The Japanese Communist Party calls on all opposition parties which agree to meet the public demand and form a “National Coalition Government to Repeal the War Legislation” to engage in electoral cooperation in the next national elections. The JCP is determined to make sincere efforts to achieve this cooperation in order to reach this goal.

The historic upsurge of the popular movement opposing the war bills over the past months has demonstrated that the ideals embodied in the Constitution of Japan and the ideals of democracy have taken root and are growing to full expression among Japanese people. Let’s create a hopeful future of our nation by exercising our own sovereign power as the citizens of Japan.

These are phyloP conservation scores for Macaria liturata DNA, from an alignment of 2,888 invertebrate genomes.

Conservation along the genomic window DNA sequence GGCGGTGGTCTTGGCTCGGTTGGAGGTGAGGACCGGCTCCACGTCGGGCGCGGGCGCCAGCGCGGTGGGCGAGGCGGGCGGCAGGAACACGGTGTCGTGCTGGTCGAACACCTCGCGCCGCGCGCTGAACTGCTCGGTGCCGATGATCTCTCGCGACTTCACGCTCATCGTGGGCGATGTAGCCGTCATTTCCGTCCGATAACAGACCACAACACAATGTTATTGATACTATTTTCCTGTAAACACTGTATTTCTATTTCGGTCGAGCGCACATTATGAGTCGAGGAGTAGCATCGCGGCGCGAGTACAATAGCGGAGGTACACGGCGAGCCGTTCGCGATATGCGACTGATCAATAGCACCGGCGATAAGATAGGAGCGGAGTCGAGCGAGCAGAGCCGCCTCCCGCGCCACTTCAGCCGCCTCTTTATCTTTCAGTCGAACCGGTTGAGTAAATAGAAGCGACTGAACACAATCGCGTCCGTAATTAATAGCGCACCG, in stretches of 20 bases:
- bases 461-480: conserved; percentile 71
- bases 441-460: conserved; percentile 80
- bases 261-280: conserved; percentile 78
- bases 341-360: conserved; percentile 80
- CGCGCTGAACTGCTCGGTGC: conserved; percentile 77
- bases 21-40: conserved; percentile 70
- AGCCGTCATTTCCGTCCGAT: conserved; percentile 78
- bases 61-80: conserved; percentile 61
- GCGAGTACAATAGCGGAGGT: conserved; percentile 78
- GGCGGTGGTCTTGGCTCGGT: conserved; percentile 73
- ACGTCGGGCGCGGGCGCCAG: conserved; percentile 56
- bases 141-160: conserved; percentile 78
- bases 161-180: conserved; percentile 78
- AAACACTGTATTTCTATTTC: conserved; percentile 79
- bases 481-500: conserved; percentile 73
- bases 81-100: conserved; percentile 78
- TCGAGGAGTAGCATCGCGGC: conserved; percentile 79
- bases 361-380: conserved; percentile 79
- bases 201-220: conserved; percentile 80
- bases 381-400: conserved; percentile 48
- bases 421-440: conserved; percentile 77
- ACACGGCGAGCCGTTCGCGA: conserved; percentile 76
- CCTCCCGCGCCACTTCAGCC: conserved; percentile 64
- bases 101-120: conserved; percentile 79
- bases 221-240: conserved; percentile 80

Let’s work together to unite all political parties, organizations, and individuals by going beyond differences in thought, beliefs and political stances, force Abe’s LDP-Komeito government out of power, and shape a new direction in politics which lives up to the ideals of constitutionalism, democracy and pacifism.